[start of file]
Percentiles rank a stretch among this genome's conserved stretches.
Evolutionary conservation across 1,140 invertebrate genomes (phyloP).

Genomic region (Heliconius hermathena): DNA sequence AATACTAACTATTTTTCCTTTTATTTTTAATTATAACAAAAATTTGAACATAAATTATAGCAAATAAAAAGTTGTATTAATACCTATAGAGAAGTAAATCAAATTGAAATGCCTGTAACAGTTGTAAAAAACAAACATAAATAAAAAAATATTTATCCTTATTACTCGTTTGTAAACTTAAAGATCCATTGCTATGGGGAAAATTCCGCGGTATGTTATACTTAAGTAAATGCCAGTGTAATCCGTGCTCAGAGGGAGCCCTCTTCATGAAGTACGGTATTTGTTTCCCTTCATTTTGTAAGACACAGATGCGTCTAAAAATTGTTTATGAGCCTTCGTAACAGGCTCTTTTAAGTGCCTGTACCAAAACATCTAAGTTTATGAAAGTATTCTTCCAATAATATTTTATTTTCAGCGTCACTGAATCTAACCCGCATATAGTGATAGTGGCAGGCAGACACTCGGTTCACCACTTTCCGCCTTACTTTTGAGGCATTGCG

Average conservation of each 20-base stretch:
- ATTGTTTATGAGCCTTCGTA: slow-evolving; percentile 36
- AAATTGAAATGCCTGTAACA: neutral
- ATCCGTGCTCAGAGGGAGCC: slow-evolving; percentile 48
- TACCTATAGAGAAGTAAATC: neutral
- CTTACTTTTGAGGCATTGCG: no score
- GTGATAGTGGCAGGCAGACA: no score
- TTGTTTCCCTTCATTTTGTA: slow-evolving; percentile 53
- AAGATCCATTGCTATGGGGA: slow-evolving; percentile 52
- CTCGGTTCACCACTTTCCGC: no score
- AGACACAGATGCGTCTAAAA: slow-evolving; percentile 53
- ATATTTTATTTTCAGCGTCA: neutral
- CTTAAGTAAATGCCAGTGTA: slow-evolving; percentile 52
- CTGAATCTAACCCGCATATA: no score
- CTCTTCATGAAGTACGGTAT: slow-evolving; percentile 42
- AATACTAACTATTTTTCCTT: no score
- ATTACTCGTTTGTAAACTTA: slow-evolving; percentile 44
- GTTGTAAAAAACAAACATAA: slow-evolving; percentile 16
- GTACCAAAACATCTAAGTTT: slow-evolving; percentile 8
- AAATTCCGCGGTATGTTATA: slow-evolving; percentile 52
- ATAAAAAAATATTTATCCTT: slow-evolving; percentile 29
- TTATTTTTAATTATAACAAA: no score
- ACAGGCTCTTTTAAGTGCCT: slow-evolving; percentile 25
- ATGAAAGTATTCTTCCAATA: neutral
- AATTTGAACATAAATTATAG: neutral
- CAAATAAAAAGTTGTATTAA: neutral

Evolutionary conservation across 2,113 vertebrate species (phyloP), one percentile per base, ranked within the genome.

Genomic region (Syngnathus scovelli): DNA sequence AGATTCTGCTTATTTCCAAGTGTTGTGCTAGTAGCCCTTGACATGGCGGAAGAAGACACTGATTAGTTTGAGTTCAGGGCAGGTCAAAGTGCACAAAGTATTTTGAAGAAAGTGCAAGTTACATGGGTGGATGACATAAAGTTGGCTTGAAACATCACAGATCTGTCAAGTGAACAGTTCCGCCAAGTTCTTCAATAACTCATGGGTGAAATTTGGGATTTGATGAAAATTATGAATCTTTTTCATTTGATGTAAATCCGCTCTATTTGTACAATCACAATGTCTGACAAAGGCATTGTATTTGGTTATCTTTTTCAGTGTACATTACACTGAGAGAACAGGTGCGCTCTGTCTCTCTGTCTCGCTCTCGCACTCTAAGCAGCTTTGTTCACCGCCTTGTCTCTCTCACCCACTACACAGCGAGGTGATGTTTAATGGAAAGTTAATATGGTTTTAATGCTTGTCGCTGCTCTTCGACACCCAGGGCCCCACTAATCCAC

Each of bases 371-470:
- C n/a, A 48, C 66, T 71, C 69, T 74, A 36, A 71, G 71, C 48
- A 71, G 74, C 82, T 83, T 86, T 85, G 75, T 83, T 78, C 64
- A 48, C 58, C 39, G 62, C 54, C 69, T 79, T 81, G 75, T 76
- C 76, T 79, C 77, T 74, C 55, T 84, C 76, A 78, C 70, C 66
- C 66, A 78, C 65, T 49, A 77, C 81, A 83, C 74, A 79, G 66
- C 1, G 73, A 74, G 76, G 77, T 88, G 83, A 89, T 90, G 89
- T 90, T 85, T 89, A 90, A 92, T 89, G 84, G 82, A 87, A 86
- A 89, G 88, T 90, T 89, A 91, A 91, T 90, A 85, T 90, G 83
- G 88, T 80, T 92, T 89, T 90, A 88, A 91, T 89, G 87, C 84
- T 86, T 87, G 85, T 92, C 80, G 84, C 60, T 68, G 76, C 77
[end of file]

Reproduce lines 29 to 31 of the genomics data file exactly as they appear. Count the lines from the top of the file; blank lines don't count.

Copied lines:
- CAAATAAAAAGTTGTATTAA: neutral

Evolutionary conservation across 2,113 vertebrate species (phyloP), one percentile per base, ranked within the genome.

Genomic region (Syngnathus scovelli): DNA sequence AGATTCTGCTTATTTCCAAGTGTTGTGCTAGTAGCCCTTGACATGGCGGAAGAAGACACTGATTAGTTTGAGTTCAGGGCAGGTCAAAGTGCACAAAGTATTTTGAAGAAAGTGCAAGTTACATGGGTGGATGACATAAAGTTGGCTTGAAACATCACAGATCTGTCAAGTGAACAGTTCCGCCAAGTTCTTCAATAACTCATGGGTGAAATTTGGGATTTGATGAAAATTATGAATCTTTTTCATTTGATGTAAATCCGCTCTATTTGTACAATCACAATGTCTGACAAAGGCATTGTATTTGGTTATCTTTTTCAGTGTACATTACACTGAGAGAACAGGTGCGCTCTGTCTCTCTGTCTCGCTCTCGCACTCTAAGCAGCTTTGTTCACCGCCTTGTCTCTCTCACCCACTACACAGCGAGGTGATGTTTAATGGAAAGTTAATATGGTTTTAATGCTTGTCGCTGCTCTTCGACACCCAGGGCCCCACTAATCCAC